Colbert wins the vacant WBA Interim title as he decisions Corrales in a poor fight. It was general posing and probing in the first with both fighters unwilling to commit themselves too much. They were still very cagey in the second with the better work coming from Corrales behind his southpaw jab. The third was dire. The fighters spent most of the round posturing and bobbing weaving around punches that only they could see. Colbert tried to be positive but Corrales hardly threw a punch and the crowd was becoming restive. By the fourth the crowd had gone from restive to outright booing as neither fighter was willing to take any chances. Corrales picked up the points with a couple of quick jabs but these two styles were like oil and water. Corrales connected with a couple of good punches at the start of the fifth then he went back to dodging phantom punches and a frustrated Colbert tried clowning with both hands flapping at waist level but Corrales did not take the bait. It was a little bit better in the sixth and seventh with a few more punches thrown and both having some success with Colbert having the edge but again with periods where the fighters just tried to out-feint each other. The fight finally broke out in the eighth and ninth with some trading and Corrales was down in the tenth as he was caught with a left and then touched the canvas with his glove as he fell back avoiding a right that grazed the top of his head. Things got rough in the eleventh as Colbert landed a series of punches that had Corrales grasping him to get out of trouble. Colbert spun around and threw Corrales off with Corrales going out through the lower ropes and almost off the ruing apron and the bell going as Corrales climbed back into the ring. The last saw both fighters trying to turn things their way but neither really dominated an untidy round. Scores 117-110 twice and 116-111 all for Colbert. A disappointing fight and if it had not been for Colbert forcing it at times there would not have been a fight. The 23-year-old from Brooklyn was US National champion in 2015 but chose to turn professional rather than compete at the US Olympic Trials. He earned his shot at the interim title with wins over Alberto Mercado and Miguel Beltran. No one looks good against a spoiler such as Corrales so Colbert is better than he showed in this fight. Panamanian Corrales, a former WBA super feather champion, lost his title when he failed to make the weight for a defence against Mercado and was knocked out in the fifth round of the fight. In his last fight he lost a split decision against Ladarius Miller but he gets a title shot-now remind me where the WBA is based-oh yes-Panama!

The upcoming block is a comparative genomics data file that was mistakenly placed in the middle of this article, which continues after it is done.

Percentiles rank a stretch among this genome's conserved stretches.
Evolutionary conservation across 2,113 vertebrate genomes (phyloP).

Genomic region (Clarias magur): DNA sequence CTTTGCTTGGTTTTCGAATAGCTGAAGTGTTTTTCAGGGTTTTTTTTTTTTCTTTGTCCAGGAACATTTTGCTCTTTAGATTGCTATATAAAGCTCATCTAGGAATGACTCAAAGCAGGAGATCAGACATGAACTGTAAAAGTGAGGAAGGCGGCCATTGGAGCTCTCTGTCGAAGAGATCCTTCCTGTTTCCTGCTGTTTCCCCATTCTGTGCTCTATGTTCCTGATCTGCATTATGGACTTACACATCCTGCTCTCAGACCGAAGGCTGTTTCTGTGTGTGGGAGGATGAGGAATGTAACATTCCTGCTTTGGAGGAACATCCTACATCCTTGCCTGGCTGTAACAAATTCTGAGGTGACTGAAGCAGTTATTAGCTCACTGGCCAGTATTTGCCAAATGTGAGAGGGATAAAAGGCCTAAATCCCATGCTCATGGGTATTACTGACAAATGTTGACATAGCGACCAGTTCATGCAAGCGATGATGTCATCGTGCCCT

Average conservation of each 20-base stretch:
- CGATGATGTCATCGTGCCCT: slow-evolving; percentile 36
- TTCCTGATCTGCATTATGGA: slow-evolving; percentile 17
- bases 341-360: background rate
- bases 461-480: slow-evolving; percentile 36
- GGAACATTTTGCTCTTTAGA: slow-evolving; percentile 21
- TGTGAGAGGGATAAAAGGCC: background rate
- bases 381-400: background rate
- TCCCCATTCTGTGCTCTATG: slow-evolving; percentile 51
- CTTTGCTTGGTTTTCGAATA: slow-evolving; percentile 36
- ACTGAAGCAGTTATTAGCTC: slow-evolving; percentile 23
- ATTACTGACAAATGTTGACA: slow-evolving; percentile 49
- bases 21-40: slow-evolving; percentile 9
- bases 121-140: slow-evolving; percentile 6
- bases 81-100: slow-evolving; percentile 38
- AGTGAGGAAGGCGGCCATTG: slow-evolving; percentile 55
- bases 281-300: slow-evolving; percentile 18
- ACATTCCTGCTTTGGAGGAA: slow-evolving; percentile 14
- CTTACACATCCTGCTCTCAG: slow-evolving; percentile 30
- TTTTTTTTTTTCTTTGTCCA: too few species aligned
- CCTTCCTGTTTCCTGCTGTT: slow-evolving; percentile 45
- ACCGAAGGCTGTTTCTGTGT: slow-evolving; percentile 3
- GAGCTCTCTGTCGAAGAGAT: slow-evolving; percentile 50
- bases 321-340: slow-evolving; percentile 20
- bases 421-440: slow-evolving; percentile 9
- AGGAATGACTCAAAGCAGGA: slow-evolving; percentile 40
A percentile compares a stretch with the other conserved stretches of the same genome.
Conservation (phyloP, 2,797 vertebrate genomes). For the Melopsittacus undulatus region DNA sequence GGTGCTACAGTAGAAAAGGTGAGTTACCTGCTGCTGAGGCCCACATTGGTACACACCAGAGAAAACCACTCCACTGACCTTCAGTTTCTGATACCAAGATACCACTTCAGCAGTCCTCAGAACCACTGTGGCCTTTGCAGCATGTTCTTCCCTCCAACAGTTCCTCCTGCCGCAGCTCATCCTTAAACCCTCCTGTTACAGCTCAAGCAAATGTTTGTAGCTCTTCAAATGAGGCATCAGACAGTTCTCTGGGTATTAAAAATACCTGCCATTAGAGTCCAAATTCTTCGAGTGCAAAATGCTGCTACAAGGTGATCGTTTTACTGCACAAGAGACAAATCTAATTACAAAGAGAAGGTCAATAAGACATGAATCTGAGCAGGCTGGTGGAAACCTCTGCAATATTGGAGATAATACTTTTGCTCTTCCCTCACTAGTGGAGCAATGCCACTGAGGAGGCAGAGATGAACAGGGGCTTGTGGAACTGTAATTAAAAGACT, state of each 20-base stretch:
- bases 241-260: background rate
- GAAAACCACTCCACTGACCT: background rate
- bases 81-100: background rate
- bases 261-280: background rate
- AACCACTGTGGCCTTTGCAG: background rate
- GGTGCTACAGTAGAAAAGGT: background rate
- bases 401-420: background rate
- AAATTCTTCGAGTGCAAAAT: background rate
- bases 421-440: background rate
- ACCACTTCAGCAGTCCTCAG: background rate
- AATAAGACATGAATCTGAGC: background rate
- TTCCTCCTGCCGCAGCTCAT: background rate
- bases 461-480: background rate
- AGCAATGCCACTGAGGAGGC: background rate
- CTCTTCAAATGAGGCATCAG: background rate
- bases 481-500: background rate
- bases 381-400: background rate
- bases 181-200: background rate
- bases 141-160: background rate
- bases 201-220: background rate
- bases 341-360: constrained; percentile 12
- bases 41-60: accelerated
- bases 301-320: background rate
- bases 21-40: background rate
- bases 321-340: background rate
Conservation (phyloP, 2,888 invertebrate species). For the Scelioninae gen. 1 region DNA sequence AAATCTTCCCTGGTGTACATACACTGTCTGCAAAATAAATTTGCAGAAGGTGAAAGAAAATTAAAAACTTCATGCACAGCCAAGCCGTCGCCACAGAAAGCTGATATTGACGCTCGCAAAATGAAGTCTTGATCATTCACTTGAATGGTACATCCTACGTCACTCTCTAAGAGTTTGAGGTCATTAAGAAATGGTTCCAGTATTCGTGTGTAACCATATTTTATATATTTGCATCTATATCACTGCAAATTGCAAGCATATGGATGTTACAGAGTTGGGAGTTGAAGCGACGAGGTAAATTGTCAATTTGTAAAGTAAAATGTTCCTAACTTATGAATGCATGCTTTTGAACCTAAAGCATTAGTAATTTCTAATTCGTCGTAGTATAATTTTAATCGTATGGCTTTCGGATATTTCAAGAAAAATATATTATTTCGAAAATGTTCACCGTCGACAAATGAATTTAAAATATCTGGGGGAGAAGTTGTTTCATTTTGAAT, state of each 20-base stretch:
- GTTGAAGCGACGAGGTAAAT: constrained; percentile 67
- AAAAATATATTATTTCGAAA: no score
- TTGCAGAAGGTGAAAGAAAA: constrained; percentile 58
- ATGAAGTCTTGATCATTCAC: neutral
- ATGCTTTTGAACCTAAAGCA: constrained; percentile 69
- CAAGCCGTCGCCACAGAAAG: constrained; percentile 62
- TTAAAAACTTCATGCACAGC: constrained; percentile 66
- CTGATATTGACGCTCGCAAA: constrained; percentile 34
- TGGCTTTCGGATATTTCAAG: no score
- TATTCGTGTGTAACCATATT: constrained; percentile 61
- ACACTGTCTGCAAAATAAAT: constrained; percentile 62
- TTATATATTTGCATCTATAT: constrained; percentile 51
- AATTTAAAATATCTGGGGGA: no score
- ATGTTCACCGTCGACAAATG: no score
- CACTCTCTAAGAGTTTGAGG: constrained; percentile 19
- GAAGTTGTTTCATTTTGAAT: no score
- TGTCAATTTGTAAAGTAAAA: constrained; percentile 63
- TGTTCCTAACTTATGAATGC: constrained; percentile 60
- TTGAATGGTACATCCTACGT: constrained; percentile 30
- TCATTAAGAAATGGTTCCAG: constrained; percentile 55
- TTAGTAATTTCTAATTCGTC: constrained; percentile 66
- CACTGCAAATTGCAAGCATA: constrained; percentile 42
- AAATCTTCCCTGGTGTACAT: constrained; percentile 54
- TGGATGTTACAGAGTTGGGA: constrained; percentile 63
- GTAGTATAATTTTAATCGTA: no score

Gallegos vs. Lopez
Unfancied Gallegos edges out Lopez over eight competitive rounds. Scores 77-74 twice and 76-75 for Gallegos. After four consecutive losses against good level opposition including then unbeaten Erick de Leon and Jhack Tepora Gallegos has bounced back with three wins. Lopez had put together an 8-0-1 unbeaten run before this one.
Cota vs. LaManna
Cota steam-rollers La Manna to defeat in five one-sided rounds. That Cota should fight as a southpaw was unexpected but that he would march forward throwing hooks and uppercuts was certainly on the cards. The sheer work rate of Cota was just too much for LaManna. Cota never allowed LaManna any room constantly pinning the taller man against the ropes and showering him with punches. When he was able to make some space LaManna was in the fight but he was making the mistake of handing the initiative to Cota and even urging the Mexican to stand and trade which suited Cota. LaManna’s was showing facial damage from the first round. LaManna occasionally managed to stop Cota in his tracks with right counters but each time Cota just took a step back and then came forward throwing hooks, uppercuts and some punches that don’t even have names yet. The Mexican was not looking to block LaManna’s punches preferring to use upper body movement leaving his hands free to keep swinging punches. LaManna was slowly being broken apart and was throwing less and less in response. In the fifth Cota landed a couple of choice uppercuts that drove LaManna back and as the towel came in from LaManna’s corner the referee stepped in to stop the fight ironically just as LaManna was signalling for Cota to bring it on. The 32-year-old Cota was put into some tough fights last year only losing on a split decision to now champion Rosario but being knocked out in three rounds by Jermell Charlo. This win should get him some good paydays. He was No 6 with the WBA and but for the possible return match between Rosario and Williams a case could be made for Cota getting a shot at the title. Since losing to Dusty Hernandez Harrison in 2016 LaManna had gone 7-0-1 against good level opposition but any thoughts of a title fight have gone now.